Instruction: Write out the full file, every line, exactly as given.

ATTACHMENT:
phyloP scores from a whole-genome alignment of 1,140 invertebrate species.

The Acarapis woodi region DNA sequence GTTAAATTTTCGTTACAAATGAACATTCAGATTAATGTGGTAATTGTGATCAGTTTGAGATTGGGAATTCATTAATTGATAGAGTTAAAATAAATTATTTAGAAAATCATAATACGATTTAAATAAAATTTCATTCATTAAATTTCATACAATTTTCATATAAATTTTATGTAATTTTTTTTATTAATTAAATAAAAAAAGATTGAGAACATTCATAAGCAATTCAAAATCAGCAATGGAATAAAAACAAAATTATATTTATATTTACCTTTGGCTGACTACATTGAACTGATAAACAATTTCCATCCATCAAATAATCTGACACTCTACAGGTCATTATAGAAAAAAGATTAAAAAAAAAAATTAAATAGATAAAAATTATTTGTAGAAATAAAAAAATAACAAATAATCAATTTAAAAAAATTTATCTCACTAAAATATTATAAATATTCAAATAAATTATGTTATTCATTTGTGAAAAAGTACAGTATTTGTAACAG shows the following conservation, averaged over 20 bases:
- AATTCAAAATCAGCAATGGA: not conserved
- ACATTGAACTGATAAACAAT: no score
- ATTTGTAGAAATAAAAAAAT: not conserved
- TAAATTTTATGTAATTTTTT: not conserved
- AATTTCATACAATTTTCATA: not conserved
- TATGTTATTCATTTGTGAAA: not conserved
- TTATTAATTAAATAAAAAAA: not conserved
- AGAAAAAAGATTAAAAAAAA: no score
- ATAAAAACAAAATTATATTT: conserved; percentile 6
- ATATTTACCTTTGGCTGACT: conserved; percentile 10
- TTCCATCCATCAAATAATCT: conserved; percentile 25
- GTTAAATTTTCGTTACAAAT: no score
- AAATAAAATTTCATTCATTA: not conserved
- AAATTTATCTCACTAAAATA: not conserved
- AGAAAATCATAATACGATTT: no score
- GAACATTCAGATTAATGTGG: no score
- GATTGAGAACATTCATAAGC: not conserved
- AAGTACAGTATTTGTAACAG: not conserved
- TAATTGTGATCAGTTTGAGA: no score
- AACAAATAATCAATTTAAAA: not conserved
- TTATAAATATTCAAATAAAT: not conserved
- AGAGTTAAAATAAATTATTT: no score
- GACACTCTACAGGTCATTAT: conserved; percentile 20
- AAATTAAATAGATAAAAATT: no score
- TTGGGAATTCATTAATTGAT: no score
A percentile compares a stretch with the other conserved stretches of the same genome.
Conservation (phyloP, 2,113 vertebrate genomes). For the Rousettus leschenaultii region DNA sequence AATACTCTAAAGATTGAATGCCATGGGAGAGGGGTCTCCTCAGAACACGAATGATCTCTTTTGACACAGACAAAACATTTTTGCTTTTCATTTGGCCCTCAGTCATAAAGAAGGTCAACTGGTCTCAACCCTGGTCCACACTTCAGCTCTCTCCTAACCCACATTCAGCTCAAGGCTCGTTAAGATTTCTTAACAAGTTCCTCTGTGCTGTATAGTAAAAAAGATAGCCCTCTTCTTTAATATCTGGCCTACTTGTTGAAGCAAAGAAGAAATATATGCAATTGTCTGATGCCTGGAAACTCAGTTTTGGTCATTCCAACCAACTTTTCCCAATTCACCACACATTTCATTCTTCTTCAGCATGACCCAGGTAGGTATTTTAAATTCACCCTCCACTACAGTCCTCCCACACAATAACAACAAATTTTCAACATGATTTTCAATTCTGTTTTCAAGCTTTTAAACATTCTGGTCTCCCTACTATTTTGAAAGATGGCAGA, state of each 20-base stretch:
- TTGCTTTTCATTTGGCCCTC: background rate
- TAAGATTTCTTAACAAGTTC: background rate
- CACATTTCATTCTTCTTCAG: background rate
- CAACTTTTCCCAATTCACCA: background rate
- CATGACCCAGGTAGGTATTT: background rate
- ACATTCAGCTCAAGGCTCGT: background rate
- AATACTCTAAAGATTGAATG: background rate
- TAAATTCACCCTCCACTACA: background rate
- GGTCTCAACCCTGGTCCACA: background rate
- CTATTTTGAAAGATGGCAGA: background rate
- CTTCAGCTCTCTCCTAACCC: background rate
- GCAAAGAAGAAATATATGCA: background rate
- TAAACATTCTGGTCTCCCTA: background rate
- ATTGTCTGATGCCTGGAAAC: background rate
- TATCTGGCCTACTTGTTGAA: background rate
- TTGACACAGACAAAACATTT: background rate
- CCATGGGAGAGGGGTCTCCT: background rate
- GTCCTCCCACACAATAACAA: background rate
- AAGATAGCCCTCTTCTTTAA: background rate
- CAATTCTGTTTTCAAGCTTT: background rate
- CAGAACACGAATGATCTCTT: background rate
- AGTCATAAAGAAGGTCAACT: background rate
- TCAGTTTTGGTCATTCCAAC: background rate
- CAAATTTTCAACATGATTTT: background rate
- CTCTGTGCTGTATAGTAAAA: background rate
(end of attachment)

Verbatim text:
phyloP scores from a whole-genome alignment of 1,140 invertebrate species.

The Acarapis woodi region DNA sequence GTTAAATTTTCGTTACAAATGAACATTCAGATTAATGTGGTAATTGTGATCAGTTTGAGATTGGGAATTCATTAATTGATAGAGTTAAAATAAATTATTTAGAAAATCATAATACGATTTAAATAAAATTTCATTCATTAAATTTCATACAATTTTCATATAAATTTTATGTAATTTTTTTTATTAATTAAATAAAAAAAGATTGAGAACATTCATAAGCAATTCAAAATCAGCAATGGAATAAAAACAAAATTATATTTATATTTACCTTTGGCTGACTACATTGAACTGATAAACAATTTCCATCCATCAAATAATCTGACACTCTACAGGTCATTATAGAAAAAAGATTAAAAAAAAAAATTAAATAGATAAAAATTATTTGTAGAAATAAAAAAATAACAAATAATCAATTTAAAAAAATTTATCTCACTAAAATATTATAAATATTCAAATAAATTATGTTATTCATTTGTGAAAAAGTACAGTATTTGTAACAG shows the following conservation, averaged over 20 bases:
- AATTCAAAATCAGCAATGGA: not conserved
- ACATTGAACTGATAAACAAT: no score
- ATTTGTAGAAATAAAAAAAT: not conserved
- TAAATTTTATGTAATTTTTT: not conserved
- AATTTCATACAATTTTCATA: not conserved
- TATGTTATTCATTTGTGAAA: not conserved
- TTATTAATTAAATAAAAAAA: not conserved
- AGAAAAAAGATTAAAAAAAA: no score
- ATAAAAACAAAATTATATTT: conserved; percentile 6
- ATATTTACCTTTGGCTGACT: conserved; percentile 10
- TTCCATCCATCAAATAATCT: conserved; percentile 25
- GTTAAATTTTCGTTACAAAT: no score
- AAATAAAATTTCATTCATTA: not conserved
- AAATTTATCTCACTAAAATA: not conserved
- AGAAAATCATAATACGATTT: no score
- GAACATTCAGATTAATGTGG: no score
- GATTGAGAACATTCATAAGC: not conserved
- AAGTACAGTATTTGTAACAG: not conserved
- TAATTGTGATCAGTTTGAGA: no score
- AACAAATAATCAATTTAAAA: not conserved
- TTATAAATATTCAAATAAAT: not conserved
- AGAGTTAAAATAAATTATTT: no score
- GACACTCTACAGGTCATTAT: conserved; percentile 20
- AAATTAAATAGATAAAAATT: no score
- TTGGGAATTCATTAATTGAT: no score
A percentile compares a stretch with the other conserved stretches of the same genome.
Conservation (phyloP, 2,113 vertebrate genomes). For the Rousettus leschenaultii region DNA sequence AATACTCTAAAGATTGAATGCCATGGGAGAGGGGTCTCCTCAGAACACGAATGATCTCTTTTGACACAGACAAAACATTTTTGCTTTTCATTTGGCCCTCAGTCATAAAGAAGGTCAACTGGTCTCAACCCTGGTCCACACTTCAGCTCTCTCCTAACCCACATTCAGCTCAAGGCTCGTTAAGATTTCTTAACAAGTTCCTCTGTGCTGTATAGTAAAAAAGATAGCCCTCTTCTTTAATATCTGGCCTACTTGTTGAAGCAAAGAAGAAATATATGCAATTGTCTGATGCCTGGAAACTCAGTTTTGGTCATTCCAACCAACTTTTCCCAATTCACCACACATTTCATTCTTCTTCAGCATGACCCAGGTAGGTATTTTAAATTCACCCTCCACTACAGTCCTCCCACACAATAACAACAAATTTTCAACATGATTTTCAATTCTGTTTTCAAGCTTTTAAACATTCTGGTCTCCCTACTATTTTGAAAGATGGCAGA, state of each 20-base stretch:
- TTGCTTTTCATTTGGCCCTC: background rate
- TAAGATTTCTTAACAAGTTC: background rate
- CACATTTCATTCTTCTTCAG: background rate
- CAACTTTTCCCAATTCACCA: background rate
- CATGACCCAGGTAGGTATTT: background rate
- ACATTCAGCTCAAGGCTCGT: background rate
- AATACTCTAAAGATTGAATG: background rate
- TAAATTCACCCTCCACTACA: background rate
- GGTCTCAACCCTGGTCCACA: background rate
- CTATTTTGAAAGATGGCAGA: background rate
- CTTCAGCTCTCTCCTAACCC: background rate
- GCAAAGAAGAAATATATGCA: background rate
- TAAACATTCTGGTCTCCCTA: background rate
- ATTGTCTGATGCCTGGAAAC: background rate
- TATCTGGCCTACTTGTTGAA: background rate
- TTGACACAGACAAAACATTT: background rate
- CCATGGGAGAGGGGTCTCCT: background rate
- GTCCTCCCACACAATAACAA: background rate
- AAGATAGCCCTCTTCTTTAA: background rate
- CAATTCTGTTTTCAAGCTTT: background rate
- CAGAACACGAATGATCTCTT: background rate
- AGTCATAAAGAAGGTCAACT: background rate
- TCAGTTTTGGTCATTCCAAC: background rate
- CAAATTTTCAACATGATTTT: background rate
- CTCTGTGCTGTATAGTAAAA: background rate